Provide Them with Challenges
Employees can get really good at doing their jobs when they have the same responsibilities day-in and day-out. That’s a great thing, but that doesn’t mean they should always do the same things all day, every day, for as long as they hold their position. That will only encourage them to search for new opportunities elsewhere.
Instead, provide them with new opportunities in their current position. Although facing challenges at work can be scary, the only way people grow is through the discomfort.
Provide employees with challenging projects you think they can handle, or ask them to be responsible for an activity or an event in the office. Just make sure you’re there to help them through the process and celebrate their successes.
Find Ways to Have Fun
The office can get dull when you show up and work all day, every day. Of course, that’s what’s expected, but it can be a huge boost to employee morale if you find ways to have fun in the office!
That might mean scheduling group activities, like yoga, during work hours, or starting a tradition of passing out compliment cards. If you want to go big, consider scheduling an indoor carnival or office Olympics!
Additional ideas include:
• Decorating for the holidays
• Scheduling social events outside of work
• Getting some toys, like Koosh balls and Nerf guns
• Ordering lunch and dessert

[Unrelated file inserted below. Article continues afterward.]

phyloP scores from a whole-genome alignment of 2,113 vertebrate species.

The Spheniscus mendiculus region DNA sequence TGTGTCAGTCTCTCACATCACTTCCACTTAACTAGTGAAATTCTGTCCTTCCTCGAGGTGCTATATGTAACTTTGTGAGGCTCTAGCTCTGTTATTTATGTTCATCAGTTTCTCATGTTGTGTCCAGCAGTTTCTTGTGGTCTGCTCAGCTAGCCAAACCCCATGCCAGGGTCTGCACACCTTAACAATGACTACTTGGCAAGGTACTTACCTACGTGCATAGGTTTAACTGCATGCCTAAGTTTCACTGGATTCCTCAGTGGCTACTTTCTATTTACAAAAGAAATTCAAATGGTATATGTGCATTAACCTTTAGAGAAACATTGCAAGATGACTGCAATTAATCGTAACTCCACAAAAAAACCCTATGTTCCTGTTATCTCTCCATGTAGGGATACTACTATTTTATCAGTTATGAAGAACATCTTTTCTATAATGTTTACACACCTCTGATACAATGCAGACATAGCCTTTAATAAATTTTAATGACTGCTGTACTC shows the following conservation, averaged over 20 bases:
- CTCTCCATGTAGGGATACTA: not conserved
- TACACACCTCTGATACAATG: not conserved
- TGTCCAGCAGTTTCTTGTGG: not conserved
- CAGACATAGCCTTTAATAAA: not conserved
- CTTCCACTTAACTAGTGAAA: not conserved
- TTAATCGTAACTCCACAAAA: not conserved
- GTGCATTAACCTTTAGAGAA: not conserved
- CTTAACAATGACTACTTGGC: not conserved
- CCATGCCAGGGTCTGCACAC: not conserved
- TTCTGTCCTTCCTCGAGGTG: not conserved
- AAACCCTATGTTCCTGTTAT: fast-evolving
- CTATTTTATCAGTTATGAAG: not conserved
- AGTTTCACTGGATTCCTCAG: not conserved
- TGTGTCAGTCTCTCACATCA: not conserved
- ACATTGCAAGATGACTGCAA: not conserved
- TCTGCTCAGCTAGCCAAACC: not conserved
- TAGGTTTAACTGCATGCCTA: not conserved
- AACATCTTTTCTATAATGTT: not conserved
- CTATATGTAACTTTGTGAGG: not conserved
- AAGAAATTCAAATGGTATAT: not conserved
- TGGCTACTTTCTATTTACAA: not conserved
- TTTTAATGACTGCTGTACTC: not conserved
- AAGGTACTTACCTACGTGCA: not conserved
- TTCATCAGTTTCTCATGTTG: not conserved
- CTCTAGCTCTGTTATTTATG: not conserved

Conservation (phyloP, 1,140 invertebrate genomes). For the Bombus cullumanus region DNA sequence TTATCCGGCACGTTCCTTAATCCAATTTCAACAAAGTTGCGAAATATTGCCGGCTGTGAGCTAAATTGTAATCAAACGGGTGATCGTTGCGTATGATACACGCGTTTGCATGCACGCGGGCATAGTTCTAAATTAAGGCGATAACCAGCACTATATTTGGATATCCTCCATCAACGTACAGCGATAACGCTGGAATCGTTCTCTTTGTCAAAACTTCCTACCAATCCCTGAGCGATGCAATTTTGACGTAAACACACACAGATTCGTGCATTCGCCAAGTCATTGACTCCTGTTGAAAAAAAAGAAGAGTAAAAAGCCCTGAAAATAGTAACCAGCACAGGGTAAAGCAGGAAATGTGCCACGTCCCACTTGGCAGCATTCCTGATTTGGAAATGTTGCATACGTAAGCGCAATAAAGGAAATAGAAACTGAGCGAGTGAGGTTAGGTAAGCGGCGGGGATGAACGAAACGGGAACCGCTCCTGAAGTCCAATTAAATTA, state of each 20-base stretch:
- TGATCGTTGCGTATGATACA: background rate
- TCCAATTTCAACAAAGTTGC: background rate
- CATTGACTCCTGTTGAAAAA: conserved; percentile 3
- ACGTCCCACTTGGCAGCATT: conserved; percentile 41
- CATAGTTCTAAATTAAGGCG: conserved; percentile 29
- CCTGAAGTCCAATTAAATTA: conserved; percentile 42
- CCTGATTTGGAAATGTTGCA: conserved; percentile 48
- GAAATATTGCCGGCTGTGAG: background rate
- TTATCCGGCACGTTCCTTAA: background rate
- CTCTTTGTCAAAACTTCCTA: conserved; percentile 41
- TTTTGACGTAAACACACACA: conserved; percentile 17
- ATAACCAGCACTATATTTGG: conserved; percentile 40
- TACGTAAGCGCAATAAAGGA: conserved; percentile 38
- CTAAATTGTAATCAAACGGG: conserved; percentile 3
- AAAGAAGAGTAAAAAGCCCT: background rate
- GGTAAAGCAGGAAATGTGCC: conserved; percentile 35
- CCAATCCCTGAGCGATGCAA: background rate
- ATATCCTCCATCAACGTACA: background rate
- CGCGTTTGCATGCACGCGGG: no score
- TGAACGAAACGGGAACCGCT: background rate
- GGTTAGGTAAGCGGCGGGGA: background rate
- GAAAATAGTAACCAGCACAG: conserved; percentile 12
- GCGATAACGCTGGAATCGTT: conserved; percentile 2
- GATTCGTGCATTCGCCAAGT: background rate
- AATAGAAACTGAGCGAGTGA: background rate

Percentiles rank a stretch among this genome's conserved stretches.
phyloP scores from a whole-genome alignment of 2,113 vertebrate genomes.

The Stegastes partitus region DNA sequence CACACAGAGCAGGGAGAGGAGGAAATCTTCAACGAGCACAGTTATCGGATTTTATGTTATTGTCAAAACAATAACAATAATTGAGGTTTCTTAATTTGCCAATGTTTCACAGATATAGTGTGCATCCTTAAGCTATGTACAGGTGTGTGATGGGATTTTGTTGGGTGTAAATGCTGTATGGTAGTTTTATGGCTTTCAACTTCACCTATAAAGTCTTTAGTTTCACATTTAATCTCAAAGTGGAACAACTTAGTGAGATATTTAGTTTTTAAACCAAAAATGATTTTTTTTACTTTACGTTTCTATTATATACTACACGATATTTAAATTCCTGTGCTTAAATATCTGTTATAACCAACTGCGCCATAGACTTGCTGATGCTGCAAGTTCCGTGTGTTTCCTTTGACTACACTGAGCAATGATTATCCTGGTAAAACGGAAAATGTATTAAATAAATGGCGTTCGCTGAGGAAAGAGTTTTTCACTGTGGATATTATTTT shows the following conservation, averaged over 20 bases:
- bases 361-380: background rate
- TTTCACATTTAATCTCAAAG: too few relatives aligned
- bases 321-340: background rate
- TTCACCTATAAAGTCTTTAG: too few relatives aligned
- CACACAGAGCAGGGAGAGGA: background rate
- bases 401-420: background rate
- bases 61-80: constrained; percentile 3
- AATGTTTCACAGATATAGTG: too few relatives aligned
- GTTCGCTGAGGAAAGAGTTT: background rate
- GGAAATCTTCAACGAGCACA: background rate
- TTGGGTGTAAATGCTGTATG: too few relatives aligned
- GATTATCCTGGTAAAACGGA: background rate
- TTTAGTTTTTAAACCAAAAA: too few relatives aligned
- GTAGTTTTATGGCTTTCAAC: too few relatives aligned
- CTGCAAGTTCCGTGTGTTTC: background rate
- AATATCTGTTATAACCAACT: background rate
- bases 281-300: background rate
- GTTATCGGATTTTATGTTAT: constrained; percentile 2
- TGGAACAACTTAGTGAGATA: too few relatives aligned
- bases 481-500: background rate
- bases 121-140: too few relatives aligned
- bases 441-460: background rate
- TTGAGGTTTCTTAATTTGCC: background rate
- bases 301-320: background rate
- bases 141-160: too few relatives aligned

• Celebrating employee birthdays and work anniversaries
Incentivizing performance among employees sometimes gets a bad rap. You want your employees to be internally motivated, not externally motivated.
However, sometimes it takes external motivations to transform internal motivations. Not to mention, it boosts productivity and gives employees a goal to work towards, which are all great things for keeping them engaged.
• Compensating them with raises or bonuses
• Giving them extra time off of work
• Giving out rewards, like gifts or awards
• Celebrating with parties
• Attending sporting events, theme parks, and more
Support Their Needs Outside of Work
As much as you might like your employees to leave their personal lives at the door, that just isn’t possible. Instead, you can boost employee morale and engagement by showing them you care about their needs outside of work.
That might mean understanding if they’re late to work every once in a while, but it might also mean using company policy to provide them with more flexibility.
For example, you might allow a new parent to spend half of the workweek working from their home office, or you may allow for flexible work hours, which means employees can come in late as long as they are willing to stay late. Unlimited vacation and results-oriented schedules can work too.
Although you may be tempted to focus on your customers and your bottom line, you should turn your attention to your employees. If you provide ways for them to remain engaged in their jobs, you can create the kind of company that customers and clients want to support.